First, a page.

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  • Meaghan Lee

How our OTs Work with Individuals Experiencing Homelessness

This March marks the 2 year anniversary since the onset of COVID-19. The pandemic has had long lasting effects on the health and well-being of all Canadians, and individuals experiencing homelessness are no exception. COVID-19 has placed a spotlight on the issue of homelessness in Canada by showing that individuals without safe housing options have been disproportionately affected, and the ongoing struggles of these individuals have been intensified since the pandemic. March is also homelessness awareness month, and NCCO wants to discuss some of the challenges associated with insecure housing situations and the role that occupational therapists (OTs) can play in navigating these challenges with clients that are experiencing homelessness.


Approximately 235,000 Canadians experience homelessness each year, which includes individuals who are living on the streets or are “hidden” homeless and may be temporarily staying with friends/family or living in other insecure housing accommodations (Raising the Roof, 2022). Although the root cause of homelessness is linked to poverty, there are many other underlying issues contributing to homelessness including poor physical/mental health, violence/abuse in the home, lack of income/employment, and a shortage of affordable housing available (Raising the Roof, 2022).


As OTs, we are taught to look at a client holistically and have a unique way of considering the whole individual to determine how health conditions and social factors might influence an individual’s ability to perform activities that they need, want, or are expected to do in their daily lives. Some of the main areas our OT’s might focus on during our time with clients include: supporting an individual to increase meaningful engagement in activities, supporting optimal performance in daily activities, and meaningful engagement in activity to promote cognitive, physical, and psycho-social well-being (Marshall et al, 2020). This holistic lens is important when working with clients experiencing homelessness, as there are often a number of barriers that may impede a client’s ability to meaningfully engage and partake in daily activities.


At NCCO, we work with individuals experiencing homelessness that are faced with a plethora of challenges that impact their daily activities. These challenges can include, but are not limited to, decreased access to health care services, lack of financial, social, and cultural support and resources, limited access to basic needs such as clean water and food, and limited access to environments that maintain physical and emotional safety. In our sessions, we do our best to support our clients with setting goals and addressing some of the challenges they are experiencing. These support strategies can take place at the level of the individual, community, or population. Below are some common goals and/or strategies that come up in sessions, according to various levels of intervention (and are consistent with priorities identified by individuals with lived experience of homelessness):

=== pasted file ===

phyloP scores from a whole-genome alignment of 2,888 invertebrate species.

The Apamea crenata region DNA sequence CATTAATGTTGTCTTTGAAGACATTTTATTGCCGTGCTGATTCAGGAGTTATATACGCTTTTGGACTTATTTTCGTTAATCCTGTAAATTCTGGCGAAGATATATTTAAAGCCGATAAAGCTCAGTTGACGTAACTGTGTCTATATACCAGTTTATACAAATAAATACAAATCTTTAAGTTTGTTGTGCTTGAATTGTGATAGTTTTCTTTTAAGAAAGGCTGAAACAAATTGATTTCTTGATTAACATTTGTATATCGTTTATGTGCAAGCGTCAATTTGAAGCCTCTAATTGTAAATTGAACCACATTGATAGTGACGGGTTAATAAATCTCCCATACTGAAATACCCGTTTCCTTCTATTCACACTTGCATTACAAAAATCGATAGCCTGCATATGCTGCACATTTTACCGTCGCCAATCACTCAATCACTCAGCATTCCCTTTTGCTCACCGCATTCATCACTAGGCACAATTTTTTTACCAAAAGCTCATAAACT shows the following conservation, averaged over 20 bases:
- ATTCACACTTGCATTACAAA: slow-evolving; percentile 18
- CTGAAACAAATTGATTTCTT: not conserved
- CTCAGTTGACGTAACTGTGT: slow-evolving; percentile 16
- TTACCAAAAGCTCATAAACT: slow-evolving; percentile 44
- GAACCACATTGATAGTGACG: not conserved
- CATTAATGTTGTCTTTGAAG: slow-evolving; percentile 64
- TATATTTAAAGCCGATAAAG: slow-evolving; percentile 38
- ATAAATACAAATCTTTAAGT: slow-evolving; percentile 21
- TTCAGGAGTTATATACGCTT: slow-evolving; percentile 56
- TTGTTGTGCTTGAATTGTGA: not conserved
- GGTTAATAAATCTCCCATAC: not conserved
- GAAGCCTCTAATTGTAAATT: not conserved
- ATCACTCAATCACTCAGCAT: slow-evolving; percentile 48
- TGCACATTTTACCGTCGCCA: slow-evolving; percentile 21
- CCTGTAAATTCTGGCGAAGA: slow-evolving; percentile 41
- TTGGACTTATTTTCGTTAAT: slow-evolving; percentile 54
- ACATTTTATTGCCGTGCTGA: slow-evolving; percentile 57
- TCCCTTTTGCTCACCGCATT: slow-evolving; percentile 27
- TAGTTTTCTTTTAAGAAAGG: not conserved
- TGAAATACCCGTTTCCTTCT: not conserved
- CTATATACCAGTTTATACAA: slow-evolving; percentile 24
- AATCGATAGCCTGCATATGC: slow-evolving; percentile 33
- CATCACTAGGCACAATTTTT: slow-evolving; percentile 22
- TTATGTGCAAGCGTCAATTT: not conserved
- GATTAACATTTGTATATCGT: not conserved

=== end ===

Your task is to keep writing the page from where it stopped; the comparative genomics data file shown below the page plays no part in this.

Individual

  1. Engagement in meaningful activity. Boredom has been identified as a serious issue impacting the mental well-being of individuals experiencing homelessness (Marshall et al, 2020). In working with clients, we might identify various strategies to establish routine and structure to a client’s day or support them in accessing individual or group-based activities consistent with their interests.

  2. Life skills and task support. Many clients experiencing homelessness have a lack of support and resources to engage in daily life tasks. Daily life skills and tasks that we might work with clients on in sessions include food and nutrition management, financial management, pre-vocational skills training, and self-care and hygiene management.

  3. Adaptation of environment. Although a client’s living environment might be unstable, as community OT’s, it’s important to adapt their current environment when possible to reduce the risk of or address current injuries.



Community

  1. Navigating the healthcare system. Many clients experiencing homelessness have had little to no contact with the healthcare system, largely due to lack of accessibility. As OTs working in the community, we have a unique role in working with clients to support them in the process of navigating the challenges and complexities of our healthcare system, including providing support in filling out paperwork and appointment management.

  2. Establishing a sense of community. This can be a challenge when the life of individuals experiencing homelessness can be quite transient. As OTs, we can provide encouragement and support to building and maintaining positive social connections with friends and other members in their community.

  3. Employment or education-related support. Many clients experiencing homelessness have expressed a desire to obtain education or employment but find the barriers overwhelming. With clients, we can explore interests and assist with development of skills necessary for employment/education.


Population

  1. Advocacy efforts. As OTs, we have the opportunity to advocate for those individuals experiencing homelessness and influence public policy decisions that impact our community and those within it.




References


Marshall, C., Gewurtz, R., Barbic, S., Roy, L., Lysaght, R., Ross, C., Becker, A., Cooke, A. & Kirsh, B. (2020). Bridging the Transition from Homeless to Housed: A Social Justice Framework to Guide the Practice of Occupational Therapists. Accessed at https://www.sjmhlab. com/publications


Raising the Roof (2022). What is Homelessness. https://raisingtheroof.org/what-is-homelessness/



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